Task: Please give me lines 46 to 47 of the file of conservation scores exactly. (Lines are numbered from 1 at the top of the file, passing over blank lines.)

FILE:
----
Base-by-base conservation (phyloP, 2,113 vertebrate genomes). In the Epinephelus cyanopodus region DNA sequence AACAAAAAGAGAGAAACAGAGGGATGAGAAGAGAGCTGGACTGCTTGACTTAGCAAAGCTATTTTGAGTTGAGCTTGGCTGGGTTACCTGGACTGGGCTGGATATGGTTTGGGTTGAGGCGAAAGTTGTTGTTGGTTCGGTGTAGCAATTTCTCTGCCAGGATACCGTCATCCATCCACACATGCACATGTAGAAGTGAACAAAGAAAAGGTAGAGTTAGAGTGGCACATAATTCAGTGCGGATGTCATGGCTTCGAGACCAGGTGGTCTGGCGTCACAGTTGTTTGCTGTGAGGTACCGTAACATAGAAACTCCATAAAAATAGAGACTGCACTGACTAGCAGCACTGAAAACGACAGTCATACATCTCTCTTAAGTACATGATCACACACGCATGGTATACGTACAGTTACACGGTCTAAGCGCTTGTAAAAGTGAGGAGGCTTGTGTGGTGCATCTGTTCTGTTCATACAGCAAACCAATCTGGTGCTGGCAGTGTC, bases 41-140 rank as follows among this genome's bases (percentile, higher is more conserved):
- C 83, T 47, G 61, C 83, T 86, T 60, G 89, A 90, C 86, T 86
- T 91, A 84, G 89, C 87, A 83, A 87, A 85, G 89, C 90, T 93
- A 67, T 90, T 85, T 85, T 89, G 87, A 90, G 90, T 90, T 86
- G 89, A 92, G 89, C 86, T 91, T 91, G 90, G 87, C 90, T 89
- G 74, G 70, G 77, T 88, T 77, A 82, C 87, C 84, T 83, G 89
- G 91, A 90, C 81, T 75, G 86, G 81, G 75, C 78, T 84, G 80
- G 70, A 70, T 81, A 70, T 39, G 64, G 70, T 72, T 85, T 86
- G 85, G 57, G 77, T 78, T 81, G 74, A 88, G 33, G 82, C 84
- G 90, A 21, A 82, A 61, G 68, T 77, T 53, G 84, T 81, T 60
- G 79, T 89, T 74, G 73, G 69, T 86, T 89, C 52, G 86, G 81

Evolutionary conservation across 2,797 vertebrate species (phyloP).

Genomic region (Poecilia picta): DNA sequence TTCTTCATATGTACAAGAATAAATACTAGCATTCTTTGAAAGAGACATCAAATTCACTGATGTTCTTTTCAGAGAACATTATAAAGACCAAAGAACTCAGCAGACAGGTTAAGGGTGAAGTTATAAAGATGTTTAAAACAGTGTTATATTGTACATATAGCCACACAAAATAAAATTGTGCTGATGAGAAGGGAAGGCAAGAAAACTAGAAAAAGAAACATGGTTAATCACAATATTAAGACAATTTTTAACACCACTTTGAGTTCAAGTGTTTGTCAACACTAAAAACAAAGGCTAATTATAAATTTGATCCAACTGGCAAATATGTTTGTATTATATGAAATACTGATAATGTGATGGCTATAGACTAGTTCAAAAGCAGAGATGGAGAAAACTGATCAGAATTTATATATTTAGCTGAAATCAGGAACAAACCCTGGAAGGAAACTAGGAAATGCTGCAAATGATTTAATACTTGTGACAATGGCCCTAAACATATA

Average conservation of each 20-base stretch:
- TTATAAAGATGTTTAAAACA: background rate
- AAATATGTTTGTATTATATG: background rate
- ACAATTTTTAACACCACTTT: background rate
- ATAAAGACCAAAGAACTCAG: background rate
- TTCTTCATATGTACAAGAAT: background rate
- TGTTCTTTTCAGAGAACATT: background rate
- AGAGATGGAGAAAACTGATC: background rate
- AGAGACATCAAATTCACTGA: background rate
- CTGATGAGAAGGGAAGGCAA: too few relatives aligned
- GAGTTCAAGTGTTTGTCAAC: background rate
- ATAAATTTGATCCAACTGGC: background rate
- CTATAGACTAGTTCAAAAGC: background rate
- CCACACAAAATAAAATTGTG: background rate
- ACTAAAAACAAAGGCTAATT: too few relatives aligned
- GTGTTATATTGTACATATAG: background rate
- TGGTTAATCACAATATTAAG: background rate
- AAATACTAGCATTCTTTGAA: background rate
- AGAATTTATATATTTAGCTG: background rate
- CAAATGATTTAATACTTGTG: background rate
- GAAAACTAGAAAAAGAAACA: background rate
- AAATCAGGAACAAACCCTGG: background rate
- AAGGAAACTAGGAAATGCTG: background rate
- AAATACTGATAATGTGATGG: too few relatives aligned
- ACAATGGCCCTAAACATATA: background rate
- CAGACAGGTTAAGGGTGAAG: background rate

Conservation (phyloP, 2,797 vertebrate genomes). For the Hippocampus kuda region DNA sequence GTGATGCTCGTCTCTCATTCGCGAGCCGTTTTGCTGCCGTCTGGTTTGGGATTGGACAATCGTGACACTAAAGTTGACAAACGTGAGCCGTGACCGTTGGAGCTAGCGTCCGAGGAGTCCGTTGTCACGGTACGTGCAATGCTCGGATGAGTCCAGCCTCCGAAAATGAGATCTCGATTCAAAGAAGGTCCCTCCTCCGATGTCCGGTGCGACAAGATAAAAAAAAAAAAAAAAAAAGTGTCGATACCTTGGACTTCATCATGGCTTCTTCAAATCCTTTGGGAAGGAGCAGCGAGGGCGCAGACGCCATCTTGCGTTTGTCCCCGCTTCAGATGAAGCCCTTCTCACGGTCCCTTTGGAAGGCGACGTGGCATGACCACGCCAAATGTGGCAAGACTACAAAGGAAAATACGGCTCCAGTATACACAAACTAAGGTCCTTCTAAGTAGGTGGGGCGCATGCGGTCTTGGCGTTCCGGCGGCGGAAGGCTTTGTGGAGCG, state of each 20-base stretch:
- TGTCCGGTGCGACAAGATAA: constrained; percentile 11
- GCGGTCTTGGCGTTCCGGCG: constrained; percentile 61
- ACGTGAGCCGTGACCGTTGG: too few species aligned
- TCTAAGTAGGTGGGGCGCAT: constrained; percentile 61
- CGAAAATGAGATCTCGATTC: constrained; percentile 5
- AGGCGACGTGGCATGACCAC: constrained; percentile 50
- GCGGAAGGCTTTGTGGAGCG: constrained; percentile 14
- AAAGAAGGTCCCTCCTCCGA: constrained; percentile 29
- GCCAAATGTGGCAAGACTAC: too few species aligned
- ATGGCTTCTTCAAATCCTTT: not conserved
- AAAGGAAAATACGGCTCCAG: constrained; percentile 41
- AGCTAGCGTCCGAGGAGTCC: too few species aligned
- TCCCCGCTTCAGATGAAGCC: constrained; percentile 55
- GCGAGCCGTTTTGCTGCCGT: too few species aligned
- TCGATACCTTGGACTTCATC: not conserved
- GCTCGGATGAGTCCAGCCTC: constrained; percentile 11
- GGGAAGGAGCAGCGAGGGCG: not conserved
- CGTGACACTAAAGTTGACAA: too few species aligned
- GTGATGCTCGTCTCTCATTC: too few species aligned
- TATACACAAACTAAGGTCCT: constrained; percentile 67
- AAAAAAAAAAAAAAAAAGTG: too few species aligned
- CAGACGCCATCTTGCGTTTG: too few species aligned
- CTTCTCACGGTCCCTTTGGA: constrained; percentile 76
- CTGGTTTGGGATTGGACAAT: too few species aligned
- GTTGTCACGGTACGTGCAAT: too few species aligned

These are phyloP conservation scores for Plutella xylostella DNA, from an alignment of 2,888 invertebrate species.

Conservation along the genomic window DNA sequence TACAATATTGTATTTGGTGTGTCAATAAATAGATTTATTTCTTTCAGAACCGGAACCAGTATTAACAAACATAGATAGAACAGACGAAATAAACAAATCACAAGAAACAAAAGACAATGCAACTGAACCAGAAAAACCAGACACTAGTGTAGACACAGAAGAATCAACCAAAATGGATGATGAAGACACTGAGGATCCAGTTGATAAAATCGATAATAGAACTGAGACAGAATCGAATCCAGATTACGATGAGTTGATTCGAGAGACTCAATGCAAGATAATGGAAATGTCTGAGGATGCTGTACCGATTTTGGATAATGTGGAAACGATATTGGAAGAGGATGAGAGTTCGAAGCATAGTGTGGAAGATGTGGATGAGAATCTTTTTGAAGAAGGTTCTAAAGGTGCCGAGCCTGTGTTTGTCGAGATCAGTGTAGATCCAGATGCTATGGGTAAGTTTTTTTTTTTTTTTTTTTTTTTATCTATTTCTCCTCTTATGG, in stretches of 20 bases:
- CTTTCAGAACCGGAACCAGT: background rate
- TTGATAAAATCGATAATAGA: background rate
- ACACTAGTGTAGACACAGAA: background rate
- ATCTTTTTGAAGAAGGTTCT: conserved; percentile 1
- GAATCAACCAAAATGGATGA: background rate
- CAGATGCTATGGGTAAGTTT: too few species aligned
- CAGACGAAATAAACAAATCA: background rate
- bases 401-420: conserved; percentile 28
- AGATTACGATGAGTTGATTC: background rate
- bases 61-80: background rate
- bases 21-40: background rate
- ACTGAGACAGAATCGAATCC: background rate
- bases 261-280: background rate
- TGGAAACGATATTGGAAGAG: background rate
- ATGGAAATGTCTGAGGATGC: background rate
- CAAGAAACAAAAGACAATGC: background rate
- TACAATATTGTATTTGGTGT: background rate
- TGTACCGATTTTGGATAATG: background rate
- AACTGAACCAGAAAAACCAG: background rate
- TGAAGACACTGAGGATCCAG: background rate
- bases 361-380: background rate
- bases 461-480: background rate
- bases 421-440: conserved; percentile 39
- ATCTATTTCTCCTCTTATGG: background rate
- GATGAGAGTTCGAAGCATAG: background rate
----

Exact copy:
- AGGCGACGTGGCATGACCAC: constrained; percentile 50
- GCGGAAGGCTTTGTGGAGCG: constrained; percentile 14